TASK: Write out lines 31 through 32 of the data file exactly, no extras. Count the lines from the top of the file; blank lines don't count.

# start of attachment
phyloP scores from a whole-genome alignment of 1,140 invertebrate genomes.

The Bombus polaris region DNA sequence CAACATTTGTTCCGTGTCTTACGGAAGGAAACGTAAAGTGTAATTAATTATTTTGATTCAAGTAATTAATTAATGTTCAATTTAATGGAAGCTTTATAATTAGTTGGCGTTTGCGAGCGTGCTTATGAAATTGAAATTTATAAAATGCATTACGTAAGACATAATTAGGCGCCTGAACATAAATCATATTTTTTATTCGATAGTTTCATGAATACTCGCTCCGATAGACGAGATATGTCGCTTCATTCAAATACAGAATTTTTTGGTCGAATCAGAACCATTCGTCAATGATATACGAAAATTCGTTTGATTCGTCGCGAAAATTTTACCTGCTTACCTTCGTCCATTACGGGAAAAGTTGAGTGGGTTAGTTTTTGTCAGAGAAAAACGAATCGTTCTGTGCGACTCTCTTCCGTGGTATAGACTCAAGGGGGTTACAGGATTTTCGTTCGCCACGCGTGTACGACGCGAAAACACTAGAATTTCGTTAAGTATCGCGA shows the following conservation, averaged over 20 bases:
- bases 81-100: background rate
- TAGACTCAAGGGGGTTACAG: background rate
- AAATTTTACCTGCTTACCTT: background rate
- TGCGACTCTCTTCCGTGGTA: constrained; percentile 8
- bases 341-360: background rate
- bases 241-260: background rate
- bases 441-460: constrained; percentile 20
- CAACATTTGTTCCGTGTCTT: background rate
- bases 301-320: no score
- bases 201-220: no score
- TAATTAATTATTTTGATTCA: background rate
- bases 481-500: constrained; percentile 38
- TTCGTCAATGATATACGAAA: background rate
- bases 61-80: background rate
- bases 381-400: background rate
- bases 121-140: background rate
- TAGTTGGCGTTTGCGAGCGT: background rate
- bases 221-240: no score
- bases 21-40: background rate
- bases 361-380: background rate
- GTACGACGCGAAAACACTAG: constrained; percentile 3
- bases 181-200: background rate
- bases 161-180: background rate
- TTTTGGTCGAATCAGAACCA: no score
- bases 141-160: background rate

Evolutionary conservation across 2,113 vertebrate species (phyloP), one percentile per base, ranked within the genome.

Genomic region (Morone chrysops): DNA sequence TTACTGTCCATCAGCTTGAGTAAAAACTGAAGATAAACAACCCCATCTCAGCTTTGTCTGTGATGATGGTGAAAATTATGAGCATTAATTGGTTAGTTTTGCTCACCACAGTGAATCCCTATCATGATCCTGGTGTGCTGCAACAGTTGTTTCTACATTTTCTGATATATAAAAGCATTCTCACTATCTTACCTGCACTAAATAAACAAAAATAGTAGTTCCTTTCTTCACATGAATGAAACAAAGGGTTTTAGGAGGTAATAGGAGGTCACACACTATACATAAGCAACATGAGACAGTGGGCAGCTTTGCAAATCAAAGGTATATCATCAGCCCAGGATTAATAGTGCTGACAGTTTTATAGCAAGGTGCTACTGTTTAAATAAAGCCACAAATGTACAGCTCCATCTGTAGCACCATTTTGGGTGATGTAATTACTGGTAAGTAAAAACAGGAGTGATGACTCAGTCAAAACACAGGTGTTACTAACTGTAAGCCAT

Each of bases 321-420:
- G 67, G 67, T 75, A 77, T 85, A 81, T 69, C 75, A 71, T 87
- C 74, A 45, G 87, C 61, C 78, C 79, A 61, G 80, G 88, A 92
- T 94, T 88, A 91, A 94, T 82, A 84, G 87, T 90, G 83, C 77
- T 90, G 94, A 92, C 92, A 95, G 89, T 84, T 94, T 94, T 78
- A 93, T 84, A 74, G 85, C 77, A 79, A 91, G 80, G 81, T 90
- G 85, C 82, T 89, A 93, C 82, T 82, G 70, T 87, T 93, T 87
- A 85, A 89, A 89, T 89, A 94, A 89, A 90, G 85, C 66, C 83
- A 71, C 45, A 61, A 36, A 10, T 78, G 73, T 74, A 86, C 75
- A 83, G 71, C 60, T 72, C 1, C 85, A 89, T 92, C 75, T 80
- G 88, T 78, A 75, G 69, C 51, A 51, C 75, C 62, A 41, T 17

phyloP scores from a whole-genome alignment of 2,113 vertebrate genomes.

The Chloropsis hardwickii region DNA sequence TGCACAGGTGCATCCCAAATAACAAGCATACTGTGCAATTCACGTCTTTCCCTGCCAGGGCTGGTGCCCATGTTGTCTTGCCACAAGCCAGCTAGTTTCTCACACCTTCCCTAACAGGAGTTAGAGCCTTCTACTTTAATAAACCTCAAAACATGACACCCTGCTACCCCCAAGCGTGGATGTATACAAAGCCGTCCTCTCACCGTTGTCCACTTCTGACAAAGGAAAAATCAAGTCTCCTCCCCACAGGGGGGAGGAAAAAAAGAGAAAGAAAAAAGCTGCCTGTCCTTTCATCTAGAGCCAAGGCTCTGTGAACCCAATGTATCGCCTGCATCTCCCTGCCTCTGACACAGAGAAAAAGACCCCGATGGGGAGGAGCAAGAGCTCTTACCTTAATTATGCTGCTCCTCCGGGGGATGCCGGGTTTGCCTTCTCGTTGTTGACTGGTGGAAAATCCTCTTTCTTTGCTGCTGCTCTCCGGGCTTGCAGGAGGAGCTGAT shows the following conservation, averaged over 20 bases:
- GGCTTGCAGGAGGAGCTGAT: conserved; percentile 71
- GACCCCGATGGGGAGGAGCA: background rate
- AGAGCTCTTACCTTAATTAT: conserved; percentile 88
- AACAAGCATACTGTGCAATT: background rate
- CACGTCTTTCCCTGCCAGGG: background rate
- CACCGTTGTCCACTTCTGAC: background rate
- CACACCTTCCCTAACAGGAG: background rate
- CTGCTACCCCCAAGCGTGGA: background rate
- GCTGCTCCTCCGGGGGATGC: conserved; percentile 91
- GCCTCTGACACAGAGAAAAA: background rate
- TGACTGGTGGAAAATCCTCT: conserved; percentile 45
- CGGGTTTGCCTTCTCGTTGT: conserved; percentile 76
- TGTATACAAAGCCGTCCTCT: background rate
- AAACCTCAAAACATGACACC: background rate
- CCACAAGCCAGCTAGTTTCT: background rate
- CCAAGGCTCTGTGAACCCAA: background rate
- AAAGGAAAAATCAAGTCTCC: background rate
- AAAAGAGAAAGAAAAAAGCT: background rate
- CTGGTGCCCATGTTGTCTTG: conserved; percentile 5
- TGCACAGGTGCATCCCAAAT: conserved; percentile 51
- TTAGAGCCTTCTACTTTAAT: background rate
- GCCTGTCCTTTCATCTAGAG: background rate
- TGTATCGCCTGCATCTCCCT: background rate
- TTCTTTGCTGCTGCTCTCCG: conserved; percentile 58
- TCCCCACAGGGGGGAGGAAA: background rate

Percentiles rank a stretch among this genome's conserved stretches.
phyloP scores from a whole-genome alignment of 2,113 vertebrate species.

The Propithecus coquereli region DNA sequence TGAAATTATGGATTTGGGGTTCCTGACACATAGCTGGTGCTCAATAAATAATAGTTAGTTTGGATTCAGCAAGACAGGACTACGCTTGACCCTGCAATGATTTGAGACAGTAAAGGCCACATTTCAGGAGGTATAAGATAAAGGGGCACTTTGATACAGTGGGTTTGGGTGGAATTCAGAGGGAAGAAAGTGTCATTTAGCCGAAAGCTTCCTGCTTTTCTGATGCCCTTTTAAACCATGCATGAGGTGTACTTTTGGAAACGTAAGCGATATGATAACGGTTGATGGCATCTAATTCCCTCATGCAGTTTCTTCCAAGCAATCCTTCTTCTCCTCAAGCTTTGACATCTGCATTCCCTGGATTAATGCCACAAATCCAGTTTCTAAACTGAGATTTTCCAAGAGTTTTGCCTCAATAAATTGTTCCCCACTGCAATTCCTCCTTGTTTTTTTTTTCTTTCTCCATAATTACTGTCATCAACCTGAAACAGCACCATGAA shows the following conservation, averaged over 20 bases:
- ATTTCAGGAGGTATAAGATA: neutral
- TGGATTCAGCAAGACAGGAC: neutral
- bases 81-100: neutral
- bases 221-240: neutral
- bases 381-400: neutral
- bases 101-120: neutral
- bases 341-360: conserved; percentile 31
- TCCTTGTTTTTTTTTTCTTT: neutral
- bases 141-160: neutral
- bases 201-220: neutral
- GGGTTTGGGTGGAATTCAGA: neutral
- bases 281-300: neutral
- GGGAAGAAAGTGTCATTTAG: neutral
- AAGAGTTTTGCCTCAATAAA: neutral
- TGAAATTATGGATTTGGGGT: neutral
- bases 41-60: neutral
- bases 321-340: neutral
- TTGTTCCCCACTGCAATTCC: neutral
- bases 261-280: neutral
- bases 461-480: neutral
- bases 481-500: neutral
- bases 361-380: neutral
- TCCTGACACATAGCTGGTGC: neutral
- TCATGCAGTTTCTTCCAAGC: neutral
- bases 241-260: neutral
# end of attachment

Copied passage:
- G 67, G 67, T 75, A 77, T 85, A 81, T 69, C 75, A 71, T 87
- C 74, A 45, G 87, C 61, C 78, C 79, A 61, G 80, G 88, A 92